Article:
A novel endosomal lytic peptide with a good balance of effective cargo delivery and not killing the cell in the process.
The cell plasma membrane is a greasy barrier that denies the entry of water-soluble macromolecules, like nucleic acids and proteins, into cells. To deliver drugs to cells that need them, different methods of delivery have been explored. Cationic peptides have been well-studied as vehicles for delivery but they can cause excessive membrane activity that would lead to cell death, making them undesirable for intracellular delivery purposes. There is a need to devise peptides with well-controlled membrane activities that do not cause direct damage to the cell membrane, however, this has been difficult to achieve.
In a recent study led by Professor Fei Hao from Suzhou Institute of Nano-tech and Nano-Bionics of the Chinese Academy of Sciences, the team had employed a strategy of hydrophobicity-tuning on a set of artificial peptides and discovered an optimised peptide that was particularly responsive to the acidic environment on the endosomal membrane.
It is known that well-conditioned cationic amphipathic peptides can match the properties of the target cell membrane to aid intracellular cargo delivery. These amphipathic peptides have both hydrophobic and hydrophilic ends, where the hydrophobic ends would aid the peptide in inserting into the membranes, and the hydrophilic ends would help the peptide remain soluble and later form helical shapes to break holes in the membranes. The cations present on the peptides also attract negatively charged acidic phospholipids and sialic acids that are often found in cell membranes but are highly enriched in endosomal membranes.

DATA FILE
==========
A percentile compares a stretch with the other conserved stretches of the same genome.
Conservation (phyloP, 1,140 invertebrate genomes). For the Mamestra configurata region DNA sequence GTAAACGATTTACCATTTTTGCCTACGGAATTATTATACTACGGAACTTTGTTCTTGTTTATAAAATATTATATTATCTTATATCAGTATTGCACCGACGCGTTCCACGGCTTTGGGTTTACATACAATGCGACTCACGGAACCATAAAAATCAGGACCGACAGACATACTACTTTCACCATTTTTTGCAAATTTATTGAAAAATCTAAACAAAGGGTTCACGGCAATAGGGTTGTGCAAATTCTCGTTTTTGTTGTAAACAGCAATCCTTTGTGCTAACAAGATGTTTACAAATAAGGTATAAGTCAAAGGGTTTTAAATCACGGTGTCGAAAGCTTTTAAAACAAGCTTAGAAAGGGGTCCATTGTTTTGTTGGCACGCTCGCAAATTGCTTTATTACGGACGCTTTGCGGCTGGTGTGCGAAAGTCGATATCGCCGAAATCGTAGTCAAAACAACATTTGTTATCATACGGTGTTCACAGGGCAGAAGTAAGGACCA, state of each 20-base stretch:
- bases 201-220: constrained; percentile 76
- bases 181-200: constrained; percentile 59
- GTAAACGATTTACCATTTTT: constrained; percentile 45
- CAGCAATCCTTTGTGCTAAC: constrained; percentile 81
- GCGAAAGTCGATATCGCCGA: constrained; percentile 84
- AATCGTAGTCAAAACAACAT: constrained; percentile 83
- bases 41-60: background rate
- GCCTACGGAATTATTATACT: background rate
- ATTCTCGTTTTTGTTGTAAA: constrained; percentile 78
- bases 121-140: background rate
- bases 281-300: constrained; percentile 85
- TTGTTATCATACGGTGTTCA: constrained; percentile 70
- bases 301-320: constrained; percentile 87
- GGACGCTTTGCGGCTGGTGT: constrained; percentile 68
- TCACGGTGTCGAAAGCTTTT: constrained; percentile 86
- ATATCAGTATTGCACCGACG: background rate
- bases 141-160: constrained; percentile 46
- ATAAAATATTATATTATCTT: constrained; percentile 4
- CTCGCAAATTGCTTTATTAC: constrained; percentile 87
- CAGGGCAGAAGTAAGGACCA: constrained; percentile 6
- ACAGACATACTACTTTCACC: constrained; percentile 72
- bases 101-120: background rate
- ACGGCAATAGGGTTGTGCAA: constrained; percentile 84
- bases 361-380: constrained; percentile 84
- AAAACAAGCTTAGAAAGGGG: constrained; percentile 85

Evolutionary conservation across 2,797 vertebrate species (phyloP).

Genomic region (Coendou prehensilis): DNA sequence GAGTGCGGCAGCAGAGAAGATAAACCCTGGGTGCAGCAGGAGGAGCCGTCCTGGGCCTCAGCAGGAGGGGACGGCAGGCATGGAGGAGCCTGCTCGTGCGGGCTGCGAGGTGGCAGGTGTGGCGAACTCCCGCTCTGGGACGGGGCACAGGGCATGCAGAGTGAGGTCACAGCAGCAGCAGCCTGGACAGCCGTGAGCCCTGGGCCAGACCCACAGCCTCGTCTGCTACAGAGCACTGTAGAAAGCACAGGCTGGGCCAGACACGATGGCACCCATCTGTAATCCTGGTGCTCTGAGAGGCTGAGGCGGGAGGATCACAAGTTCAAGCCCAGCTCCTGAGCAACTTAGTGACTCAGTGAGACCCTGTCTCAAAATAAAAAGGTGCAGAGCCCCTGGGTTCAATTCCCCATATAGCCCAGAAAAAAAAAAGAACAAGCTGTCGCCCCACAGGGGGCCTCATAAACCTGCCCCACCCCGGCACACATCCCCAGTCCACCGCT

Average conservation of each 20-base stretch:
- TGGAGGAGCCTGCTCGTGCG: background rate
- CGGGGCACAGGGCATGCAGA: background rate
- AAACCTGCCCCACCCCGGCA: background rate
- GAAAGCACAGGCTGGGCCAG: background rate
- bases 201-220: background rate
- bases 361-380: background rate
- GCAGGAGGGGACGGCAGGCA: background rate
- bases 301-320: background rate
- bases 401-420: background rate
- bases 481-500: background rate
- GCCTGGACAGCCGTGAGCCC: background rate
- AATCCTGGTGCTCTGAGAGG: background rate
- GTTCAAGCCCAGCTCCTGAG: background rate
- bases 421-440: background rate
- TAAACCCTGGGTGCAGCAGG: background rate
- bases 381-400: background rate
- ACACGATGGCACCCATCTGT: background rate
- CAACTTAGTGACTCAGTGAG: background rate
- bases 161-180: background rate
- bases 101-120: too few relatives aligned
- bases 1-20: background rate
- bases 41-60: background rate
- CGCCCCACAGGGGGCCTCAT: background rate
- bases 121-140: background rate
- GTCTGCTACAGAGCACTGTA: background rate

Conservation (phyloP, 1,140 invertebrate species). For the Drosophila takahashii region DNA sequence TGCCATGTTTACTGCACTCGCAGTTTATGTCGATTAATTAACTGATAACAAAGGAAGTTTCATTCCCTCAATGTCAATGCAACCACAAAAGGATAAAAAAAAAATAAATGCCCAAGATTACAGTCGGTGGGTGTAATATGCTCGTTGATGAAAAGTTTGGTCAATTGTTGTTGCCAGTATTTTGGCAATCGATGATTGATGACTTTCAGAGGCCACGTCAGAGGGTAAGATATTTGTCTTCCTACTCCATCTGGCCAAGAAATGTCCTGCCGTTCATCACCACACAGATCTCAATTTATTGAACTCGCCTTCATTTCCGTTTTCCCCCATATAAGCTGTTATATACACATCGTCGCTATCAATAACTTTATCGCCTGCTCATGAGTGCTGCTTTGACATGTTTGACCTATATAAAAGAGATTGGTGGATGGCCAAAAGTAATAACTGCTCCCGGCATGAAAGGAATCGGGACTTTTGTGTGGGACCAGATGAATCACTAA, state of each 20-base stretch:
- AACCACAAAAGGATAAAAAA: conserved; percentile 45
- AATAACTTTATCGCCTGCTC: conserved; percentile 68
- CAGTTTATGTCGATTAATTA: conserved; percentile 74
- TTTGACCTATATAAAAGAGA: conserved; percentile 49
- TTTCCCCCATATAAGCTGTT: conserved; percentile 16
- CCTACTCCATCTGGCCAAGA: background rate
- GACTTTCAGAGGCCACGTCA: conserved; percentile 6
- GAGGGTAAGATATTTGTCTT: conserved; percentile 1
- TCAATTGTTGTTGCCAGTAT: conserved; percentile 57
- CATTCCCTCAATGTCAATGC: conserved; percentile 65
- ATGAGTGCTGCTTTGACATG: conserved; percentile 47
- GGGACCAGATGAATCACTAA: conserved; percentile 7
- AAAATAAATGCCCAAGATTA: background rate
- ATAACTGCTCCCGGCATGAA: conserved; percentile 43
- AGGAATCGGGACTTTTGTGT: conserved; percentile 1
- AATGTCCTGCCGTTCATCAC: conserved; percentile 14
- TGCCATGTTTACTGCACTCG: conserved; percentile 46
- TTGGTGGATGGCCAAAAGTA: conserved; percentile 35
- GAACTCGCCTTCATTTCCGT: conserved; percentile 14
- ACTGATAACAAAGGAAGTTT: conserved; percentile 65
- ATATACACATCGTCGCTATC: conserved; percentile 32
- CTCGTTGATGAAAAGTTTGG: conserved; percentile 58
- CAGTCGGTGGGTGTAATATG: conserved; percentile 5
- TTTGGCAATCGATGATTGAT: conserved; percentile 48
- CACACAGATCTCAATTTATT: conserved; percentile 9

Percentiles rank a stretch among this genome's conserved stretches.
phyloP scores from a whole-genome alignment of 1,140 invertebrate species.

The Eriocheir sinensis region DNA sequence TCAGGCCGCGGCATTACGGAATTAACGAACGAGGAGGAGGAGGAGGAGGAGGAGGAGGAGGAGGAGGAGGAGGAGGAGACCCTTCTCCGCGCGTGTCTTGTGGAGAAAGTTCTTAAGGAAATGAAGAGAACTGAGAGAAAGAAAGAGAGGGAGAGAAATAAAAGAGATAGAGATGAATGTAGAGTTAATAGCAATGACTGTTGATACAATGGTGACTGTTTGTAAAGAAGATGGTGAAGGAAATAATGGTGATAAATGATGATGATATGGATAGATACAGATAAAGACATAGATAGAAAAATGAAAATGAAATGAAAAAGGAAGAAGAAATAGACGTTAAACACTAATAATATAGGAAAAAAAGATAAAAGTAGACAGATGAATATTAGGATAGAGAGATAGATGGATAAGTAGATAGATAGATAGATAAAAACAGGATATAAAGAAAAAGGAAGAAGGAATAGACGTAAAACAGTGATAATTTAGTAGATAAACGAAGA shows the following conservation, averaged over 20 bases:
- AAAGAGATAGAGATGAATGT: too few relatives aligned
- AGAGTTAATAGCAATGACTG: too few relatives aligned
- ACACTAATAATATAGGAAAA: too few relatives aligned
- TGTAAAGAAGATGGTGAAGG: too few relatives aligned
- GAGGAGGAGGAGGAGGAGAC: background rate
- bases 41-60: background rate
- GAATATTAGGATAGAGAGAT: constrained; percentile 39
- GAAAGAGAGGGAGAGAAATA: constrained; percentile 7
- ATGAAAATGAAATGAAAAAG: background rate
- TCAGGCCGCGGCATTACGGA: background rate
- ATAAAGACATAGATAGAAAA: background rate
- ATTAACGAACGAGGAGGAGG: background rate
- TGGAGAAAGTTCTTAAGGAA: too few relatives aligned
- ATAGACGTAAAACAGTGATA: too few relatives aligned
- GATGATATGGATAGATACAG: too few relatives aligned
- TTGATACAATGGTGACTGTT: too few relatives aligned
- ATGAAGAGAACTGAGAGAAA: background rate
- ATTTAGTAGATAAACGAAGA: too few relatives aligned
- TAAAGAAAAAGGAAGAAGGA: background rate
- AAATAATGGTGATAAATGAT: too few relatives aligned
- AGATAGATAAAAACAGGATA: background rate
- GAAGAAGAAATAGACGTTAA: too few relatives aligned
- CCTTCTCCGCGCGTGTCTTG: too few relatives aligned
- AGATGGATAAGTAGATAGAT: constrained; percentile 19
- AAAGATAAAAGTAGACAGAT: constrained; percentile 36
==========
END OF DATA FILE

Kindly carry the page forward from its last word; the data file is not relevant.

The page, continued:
The present study focused on hydrophobicity, an important biophysical property that dictates the membrane activity of cationic amphipathic peptides. By fine-tuning hydrophobicity, Prof. Fei and colleagues balanced the two key actions of the peptide – being able to attach itself to the cell membrane without killing the cell and forming peptide assembled holes in the acidic endosomal membrane to allow cargo entry.
With the resultant peptide LP6, the team demonstrated its cytosolic delivery ability with membrane-impermeable protein, saporin. They incubated HeLa cells with saporin alone and observed little cell death, however, when incubated in the presence of LP6, cell death increased significantly. This suggests that LP6 could effectively promote cell cargo entry and aid the cytosolic delivery of biomacromolecules.
As approximately 75 per cent of the human proteome is intracellular and inaccessible to protein therapeutics, this study would be useful for the rational design and modification of more effective vehicle peptides for drug delivery of biomacromolecules into the cytosol. [APBN]
Source: Chen et al. (2021). Hydrophobicity-tuned anion responsiveness underlies endosomolytic cargo delivery mediated by amphipathic vehicle peptides. Journal of Biological Chemistry, 101364.